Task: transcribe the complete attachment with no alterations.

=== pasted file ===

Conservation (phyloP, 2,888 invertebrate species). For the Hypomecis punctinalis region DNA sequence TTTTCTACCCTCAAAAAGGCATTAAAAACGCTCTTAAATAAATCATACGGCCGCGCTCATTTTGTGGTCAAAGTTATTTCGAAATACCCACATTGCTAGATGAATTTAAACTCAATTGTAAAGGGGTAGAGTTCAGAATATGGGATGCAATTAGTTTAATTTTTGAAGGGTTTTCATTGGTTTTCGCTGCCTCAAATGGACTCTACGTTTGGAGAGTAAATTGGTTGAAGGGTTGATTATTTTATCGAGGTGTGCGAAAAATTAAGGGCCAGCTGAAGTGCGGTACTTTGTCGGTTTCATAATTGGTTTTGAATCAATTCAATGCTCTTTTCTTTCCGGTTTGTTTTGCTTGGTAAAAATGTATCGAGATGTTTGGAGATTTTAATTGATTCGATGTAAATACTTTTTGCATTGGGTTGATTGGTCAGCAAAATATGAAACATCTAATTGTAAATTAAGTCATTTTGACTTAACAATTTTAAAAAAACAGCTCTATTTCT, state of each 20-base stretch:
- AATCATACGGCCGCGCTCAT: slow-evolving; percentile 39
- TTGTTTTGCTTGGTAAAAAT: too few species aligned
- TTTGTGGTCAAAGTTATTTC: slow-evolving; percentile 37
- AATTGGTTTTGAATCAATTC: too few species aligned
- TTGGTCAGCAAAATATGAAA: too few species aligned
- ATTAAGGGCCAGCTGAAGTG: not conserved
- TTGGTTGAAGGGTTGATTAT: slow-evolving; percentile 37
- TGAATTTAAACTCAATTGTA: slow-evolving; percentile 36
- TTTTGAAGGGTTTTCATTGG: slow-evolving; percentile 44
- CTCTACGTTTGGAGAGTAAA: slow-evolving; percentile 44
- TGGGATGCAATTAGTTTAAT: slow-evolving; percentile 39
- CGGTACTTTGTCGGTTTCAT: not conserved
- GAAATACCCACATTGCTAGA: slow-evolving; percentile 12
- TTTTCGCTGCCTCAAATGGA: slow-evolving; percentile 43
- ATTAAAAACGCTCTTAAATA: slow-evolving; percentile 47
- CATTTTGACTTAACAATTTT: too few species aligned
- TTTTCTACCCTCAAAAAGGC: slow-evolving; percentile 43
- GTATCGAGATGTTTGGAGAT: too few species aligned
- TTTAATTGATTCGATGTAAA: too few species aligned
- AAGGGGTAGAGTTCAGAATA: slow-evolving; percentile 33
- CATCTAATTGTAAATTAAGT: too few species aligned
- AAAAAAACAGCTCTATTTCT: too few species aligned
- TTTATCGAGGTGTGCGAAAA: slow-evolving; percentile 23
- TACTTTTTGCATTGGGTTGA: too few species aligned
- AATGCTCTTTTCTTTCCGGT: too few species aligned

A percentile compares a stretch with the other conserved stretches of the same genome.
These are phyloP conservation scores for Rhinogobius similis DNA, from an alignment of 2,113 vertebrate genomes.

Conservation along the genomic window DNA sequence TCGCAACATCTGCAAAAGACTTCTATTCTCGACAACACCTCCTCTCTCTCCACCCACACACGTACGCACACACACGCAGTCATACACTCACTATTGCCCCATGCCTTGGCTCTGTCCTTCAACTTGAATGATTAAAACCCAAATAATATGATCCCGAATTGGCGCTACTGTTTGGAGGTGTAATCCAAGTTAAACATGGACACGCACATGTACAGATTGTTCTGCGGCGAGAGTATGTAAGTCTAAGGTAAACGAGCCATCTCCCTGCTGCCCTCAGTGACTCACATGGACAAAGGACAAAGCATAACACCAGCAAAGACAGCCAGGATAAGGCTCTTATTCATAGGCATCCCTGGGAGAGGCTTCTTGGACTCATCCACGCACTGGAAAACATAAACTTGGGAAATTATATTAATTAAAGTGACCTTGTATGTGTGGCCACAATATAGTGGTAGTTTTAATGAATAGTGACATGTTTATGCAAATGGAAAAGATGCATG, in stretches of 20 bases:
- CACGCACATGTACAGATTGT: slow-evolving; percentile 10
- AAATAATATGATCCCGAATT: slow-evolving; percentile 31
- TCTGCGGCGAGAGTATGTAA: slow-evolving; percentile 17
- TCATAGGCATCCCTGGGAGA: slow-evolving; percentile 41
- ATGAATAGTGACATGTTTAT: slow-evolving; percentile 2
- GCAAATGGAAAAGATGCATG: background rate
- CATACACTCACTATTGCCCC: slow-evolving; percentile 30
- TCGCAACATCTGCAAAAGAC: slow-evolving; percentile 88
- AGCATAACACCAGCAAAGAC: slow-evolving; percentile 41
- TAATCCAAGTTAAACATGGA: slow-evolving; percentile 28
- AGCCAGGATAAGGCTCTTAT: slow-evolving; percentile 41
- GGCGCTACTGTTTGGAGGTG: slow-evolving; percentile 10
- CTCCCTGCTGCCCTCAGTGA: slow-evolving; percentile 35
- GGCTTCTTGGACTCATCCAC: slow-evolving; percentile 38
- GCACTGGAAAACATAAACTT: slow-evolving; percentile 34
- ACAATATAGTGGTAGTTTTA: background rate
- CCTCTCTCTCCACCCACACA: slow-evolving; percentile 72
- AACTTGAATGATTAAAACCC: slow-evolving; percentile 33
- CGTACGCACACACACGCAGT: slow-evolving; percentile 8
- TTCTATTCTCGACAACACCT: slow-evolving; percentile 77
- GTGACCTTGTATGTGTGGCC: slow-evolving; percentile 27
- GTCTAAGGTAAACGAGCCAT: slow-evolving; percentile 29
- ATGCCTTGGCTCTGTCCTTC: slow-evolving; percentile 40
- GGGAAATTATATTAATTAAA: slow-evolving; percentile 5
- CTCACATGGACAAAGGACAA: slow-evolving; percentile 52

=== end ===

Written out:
Conservation (phyloP, 2,888 invertebrate species). For the Hypomecis punctinalis region DNA sequence TTTTCTACCCTCAAAAAGGCATTAAAAACGCTCTTAAATAAATCATACGGCCGCGCTCATTTTGTGGTCAAAGTTATTTCGAAATACCCACATTGCTAGATGAATTTAAACTCAATTGTAAAGGGGTAGAGTTCAGAATATGGGATGCAATTAGTTTAATTTTTGAAGGGTTTTCATTGGTTTTCGCTGCCTCAAATGGACTCTACGTTTGGAGAGTAAATTGGTTGAAGGGTTGATTATTTTATCGAGGTGTGCGAAAAATTAAGGGCCAGCTGAAGTGCGGTACTTTGTCGGTTTCATAATTGGTTTTGAATCAATTCAATGCTCTTTTCTTTCCGGTTTGTTTTGCTTGGTAAAAATGTATCGAGATGTTTGGAGATTTTAATTGATTCGATGTAAATACTTTTTGCATTGGGTTGATTGGTCAGCAAAATATGAAACATCTAATTGTAAATTAAGTCATTTTGACTTAACAATTTTAAAAAAACAGCTCTATTTCT, state of each 20-base stretch:
- AATCATACGGCCGCGCTCAT: slow-evolving; percentile 39
- TTGTTTTGCTTGGTAAAAAT: too few species aligned
- TTTGTGGTCAAAGTTATTTC: slow-evolving; percentile 37
- AATTGGTTTTGAATCAATTC: too few species aligned
- TTGGTCAGCAAAATATGAAA: too few species aligned
- ATTAAGGGCCAGCTGAAGTG: not conserved
- TTGGTTGAAGGGTTGATTAT: slow-evolving; percentile 37
- TGAATTTAAACTCAATTGTA: slow-evolving; percentile 36
- TTTTGAAGGGTTTTCATTGG: slow-evolving; percentile 44
- CTCTACGTTTGGAGAGTAAA: slow-evolving; percentile 44
- TGGGATGCAATTAGTTTAAT: slow-evolving; percentile 39
- CGGTACTTTGTCGGTTTCAT: not conserved
- GAAATACCCACATTGCTAGA: slow-evolving; percentile 12
- TTTTCGCTGCCTCAAATGGA: slow-evolving; percentile 43
- ATTAAAAACGCTCTTAAATA: slow-evolving; percentile 47
- CATTTTGACTTAACAATTTT: too few species aligned
- TTTTCTACCCTCAAAAAGGC: slow-evolving; percentile 43
- GTATCGAGATGTTTGGAGAT: too few species aligned
- TTTAATTGATTCGATGTAAA: too few species aligned
- AAGGGGTAGAGTTCAGAATA: slow-evolving; percentile 33
- CATCTAATTGTAAATTAAGT: too few species aligned
- AAAAAAACAGCTCTATTTCT: too few species aligned
- TTTATCGAGGTGTGCGAAAA: slow-evolving; percentile 23
- TACTTTTTGCATTGGGTTGA: too few species aligned
- AATGCTCTTTTCTTTCCGGT: too few species aligned

A percentile compares a stretch with the other conserved stretches of the same genome.
These are phyloP conservation scores for Rhinogobius similis DNA, from an alignment of 2,113 vertebrate genomes.

Conservation along the genomic window DNA sequence TCGCAACATCTGCAAAAGACTTCTATTCTCGACAACACCTCCTCTCTCTCCACCCACACACGTACGCACACACACGCAGTCATACACTCACTATTGCCCCATGCCTTGGCTCTGTCCTTCAACTTGAATGATTAAAACCCAAATAATATGATCCCGAATTGGCGCTACTGTTTGGAGGTGTAATCCAAGTTAAACATGGACACGCACATGTACAGATTGTTCTGCGGCGAGAGTATGTAAGTCTAAGGTAAACGAGCCATCTCCCTGCTGCCCTCAGTGACTCACATGGACAAAGGACAAAGCATAACACCAGCAAAGACAGCCAGGATAAGGCTCTTATTCATAGGCATCCCTGGGAGAGGCTTCTTGGACTCATCCACGCACTGGAAAACATAAACTTGGGAAATTATATTAATTAAAGTGACCTTGTATGTGTGGCCACAATATAGTGGTAGTTTTAATGAATAGTGACATGTTTATGCAAATGGAAAAGATGCATG, in stretches of 20 bases:
- CACGCACATGTACAGATTGT: slow-evolving; percentile 10
- AAATAATATGATCCCGAATT: slow-evolving; percentile 31
- TCTGCGGCGAGAGTATGTAA: slow-evolving; percentile 17
- TCATAGGCATCCCTGGGAGA: slow-evolving; percentile 41
- ATGAATAGTGACATGTTTAT: slow-evolving; percentile 2
- GCAAATGGAAAAGATGCATG: background rate
- CATACACTCACTATTGCCCC: slow-evolving; percentile 30
- TCGCAACATCTGCAAAAGAC: slow-evolving; percentile 88
- AGCATAACACCAGCAAAGAC: slow-evolving; percentile 41
- TAATCCAAGTTAAACATGGA: slow-evolving; percentile 28
- AGCCAGGATAAGGCTCTTAT: slow-evolving; percentile 41
- GGCGCTACTGTTTGGAGGTG: slow-evolving; percentile 10
- CTCCCTGCTGCCCTCAGTGA: slow-evolving; percentile 35
- GGCTTCTTGGACTCATCCAC: slow-evolving; percentile 38
- GCACTGGAAAACATAAACTT: slow-evolving; percentile 34
- ACAATATAGTGGTAGTTTTA: background rate
- CCTCTCTCTCCACCCACACA: slow-evolving; percentile 72
- AACTTGAATGATTAAAACCC: slow-evolving; percentile 33
- CGTACGCACACACACGCAGT: slow-evolving; percentile 8
- TTCTATTCTCGACAACACCT: slow-evolving; percentile 77
- GTGACCTTGTATGTGTGGCC: slow-evolving; percentile 27
- GTCTAAGGTAAACGAGCCAT: slow-evolving; percentile 29
- ATGCCTTGGCTCTGTCCTTC: slow-evolving; percentile 40
- GGGAAATTATATTAATTAAA: slow-evolving; percentile 5
- CTCACATGGACAAAGGACAA: slow-evolving; percentile 52